Thanks. Yes, I did see your post in another thread.
 

Zany_in_CO

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I have read about gelatin being good on the skin (and it adds a lot of bounce to my hair), so I started to wonder if anyone has used gelatin in bar soap. ... Does anyone have any experience with this? How much gelatin does one use --- say, per 100 grams of lye, or maybe per 100 ml of liquid? (I guess I could use an egg/egg yolk instead, but I am paranoid I might end up with scrambled egg, or that it might go rotten while curing!)
I have used gelatin to make Jello soap for my "boys" -- 1 grandson & 2 grand-nephews -- they love to get it out and play with it! Whenever my Dear Heart's nails start cracking, we make Jello! LOL It works! Jello contains 2 grams of protein -- plus a lot of other stuff you don't want in your soap. I see no reason not to try it in soap. Knox (plain) gelatin comes in packets. I would try dissolving the contents of one packet in either the lye solution (as we do with Tussah silk) or to the melted oils (as we do with many other addivites). Your call.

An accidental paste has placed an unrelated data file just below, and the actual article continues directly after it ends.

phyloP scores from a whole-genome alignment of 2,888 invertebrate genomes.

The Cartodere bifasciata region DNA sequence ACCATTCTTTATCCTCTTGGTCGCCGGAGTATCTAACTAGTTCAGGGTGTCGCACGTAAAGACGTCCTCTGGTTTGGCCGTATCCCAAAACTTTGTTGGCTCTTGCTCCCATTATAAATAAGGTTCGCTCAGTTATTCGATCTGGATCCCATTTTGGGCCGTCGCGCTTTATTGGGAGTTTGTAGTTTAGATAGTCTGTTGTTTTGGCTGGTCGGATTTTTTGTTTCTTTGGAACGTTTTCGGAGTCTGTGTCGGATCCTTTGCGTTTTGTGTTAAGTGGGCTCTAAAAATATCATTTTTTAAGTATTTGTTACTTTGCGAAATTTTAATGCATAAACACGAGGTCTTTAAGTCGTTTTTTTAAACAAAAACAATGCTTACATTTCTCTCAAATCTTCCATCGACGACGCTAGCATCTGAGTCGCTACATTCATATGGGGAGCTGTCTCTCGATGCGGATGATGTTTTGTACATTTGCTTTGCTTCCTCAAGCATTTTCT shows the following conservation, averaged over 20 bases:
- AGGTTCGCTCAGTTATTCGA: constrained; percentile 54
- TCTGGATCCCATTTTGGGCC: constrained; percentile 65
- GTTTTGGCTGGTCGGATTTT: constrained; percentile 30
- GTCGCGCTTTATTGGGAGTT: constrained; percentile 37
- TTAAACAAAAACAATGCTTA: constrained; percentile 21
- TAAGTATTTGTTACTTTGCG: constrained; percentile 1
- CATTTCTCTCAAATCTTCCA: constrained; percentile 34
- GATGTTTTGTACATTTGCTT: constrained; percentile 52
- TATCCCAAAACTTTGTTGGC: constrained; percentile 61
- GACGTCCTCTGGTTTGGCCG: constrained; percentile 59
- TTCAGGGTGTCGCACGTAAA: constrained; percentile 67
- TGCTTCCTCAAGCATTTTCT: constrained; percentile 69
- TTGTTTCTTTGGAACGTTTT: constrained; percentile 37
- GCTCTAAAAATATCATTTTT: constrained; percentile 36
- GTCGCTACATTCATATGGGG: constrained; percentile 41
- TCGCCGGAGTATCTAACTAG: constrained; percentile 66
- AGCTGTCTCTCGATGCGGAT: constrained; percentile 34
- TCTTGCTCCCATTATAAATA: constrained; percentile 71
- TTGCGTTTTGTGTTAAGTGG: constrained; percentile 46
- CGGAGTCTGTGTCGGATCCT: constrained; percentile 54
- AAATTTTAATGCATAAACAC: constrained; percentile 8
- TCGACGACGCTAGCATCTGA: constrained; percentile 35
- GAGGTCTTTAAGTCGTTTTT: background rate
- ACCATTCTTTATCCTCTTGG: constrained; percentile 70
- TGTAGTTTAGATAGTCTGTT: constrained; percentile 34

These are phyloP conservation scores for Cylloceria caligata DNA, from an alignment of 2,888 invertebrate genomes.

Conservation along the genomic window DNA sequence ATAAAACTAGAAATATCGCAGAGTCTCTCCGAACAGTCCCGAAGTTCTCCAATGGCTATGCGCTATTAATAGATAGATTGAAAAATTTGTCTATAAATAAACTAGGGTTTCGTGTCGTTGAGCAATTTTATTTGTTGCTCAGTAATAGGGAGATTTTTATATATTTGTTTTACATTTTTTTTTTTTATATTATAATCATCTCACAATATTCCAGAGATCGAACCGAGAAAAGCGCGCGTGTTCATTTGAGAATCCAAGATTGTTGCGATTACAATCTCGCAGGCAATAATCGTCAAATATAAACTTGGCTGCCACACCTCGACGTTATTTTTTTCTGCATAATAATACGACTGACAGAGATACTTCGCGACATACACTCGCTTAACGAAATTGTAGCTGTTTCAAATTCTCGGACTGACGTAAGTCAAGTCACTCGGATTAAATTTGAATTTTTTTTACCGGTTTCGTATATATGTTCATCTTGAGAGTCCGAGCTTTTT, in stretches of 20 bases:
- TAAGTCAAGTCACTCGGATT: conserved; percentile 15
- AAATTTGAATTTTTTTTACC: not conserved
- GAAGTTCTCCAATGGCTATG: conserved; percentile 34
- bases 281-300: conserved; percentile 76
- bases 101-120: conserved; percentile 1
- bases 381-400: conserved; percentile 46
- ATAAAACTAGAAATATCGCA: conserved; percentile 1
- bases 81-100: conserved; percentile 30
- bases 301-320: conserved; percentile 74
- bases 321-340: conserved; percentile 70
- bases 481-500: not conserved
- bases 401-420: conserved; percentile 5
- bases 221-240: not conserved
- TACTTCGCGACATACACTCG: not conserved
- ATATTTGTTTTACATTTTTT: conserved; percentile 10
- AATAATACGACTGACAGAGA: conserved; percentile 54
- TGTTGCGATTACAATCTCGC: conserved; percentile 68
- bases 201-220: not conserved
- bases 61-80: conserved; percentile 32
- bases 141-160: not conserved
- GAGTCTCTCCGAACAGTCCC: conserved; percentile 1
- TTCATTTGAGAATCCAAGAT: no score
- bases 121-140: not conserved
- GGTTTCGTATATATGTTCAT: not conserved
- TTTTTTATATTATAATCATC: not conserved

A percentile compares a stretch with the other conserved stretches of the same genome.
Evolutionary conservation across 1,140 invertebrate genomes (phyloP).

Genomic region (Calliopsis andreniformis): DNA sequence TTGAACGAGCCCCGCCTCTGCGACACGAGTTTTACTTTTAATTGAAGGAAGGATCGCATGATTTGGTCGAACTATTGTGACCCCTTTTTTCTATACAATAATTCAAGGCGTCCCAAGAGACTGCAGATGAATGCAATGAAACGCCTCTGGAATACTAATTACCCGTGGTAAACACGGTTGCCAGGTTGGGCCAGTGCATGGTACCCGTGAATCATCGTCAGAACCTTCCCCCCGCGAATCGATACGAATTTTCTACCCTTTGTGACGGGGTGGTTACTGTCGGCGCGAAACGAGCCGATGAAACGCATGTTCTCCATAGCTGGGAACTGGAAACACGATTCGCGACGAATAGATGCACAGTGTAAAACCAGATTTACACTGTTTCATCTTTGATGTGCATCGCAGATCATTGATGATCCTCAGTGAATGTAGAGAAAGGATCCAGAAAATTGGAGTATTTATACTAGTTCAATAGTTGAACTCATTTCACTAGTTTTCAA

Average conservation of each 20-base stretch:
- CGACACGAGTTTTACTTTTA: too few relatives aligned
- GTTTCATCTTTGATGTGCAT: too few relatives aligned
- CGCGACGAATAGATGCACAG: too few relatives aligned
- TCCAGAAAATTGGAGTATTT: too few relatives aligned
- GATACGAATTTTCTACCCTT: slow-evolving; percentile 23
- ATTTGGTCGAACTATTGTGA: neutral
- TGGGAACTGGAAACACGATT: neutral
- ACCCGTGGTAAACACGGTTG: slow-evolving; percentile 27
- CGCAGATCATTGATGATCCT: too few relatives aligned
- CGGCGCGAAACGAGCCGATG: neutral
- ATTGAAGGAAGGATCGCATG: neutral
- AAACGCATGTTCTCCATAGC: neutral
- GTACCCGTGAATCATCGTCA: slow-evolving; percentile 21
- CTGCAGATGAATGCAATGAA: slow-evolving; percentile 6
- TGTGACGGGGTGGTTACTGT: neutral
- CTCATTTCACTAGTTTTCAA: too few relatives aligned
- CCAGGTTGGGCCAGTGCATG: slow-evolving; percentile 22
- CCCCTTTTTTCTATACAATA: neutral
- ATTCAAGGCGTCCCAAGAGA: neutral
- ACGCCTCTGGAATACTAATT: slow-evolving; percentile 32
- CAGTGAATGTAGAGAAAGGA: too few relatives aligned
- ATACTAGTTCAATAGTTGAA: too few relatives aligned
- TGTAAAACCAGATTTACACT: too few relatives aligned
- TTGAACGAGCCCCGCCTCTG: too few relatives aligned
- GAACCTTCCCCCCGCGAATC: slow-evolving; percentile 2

FYI: Adding an Egg (whole or yolk): Beat it into some castor oil and add it at the end, before pouring into the mold. OR... To temper it, with or without castor, beat it with a fork and then take some of the warmed oils, beat in a little at a time, before pouring it back into the rest of the oils. SB for one full minute to get it fully incorporated, before adding the lye solution to the oils. NOTE: You could always use powdered egg. ;)
 

Nanditasr

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Knox (plain) gelatin comes in packets. I would try dissolving the contents of one packet in either the lye solution (as we do with Tussah silk) or to the melted oils (as we do with many other addivites). Your call.

FYI: Adding an Egg (whole or yolk): ... and then take some of the warmed oils, beat in a little at a time, before pouring it back into the rest of the oils... ;)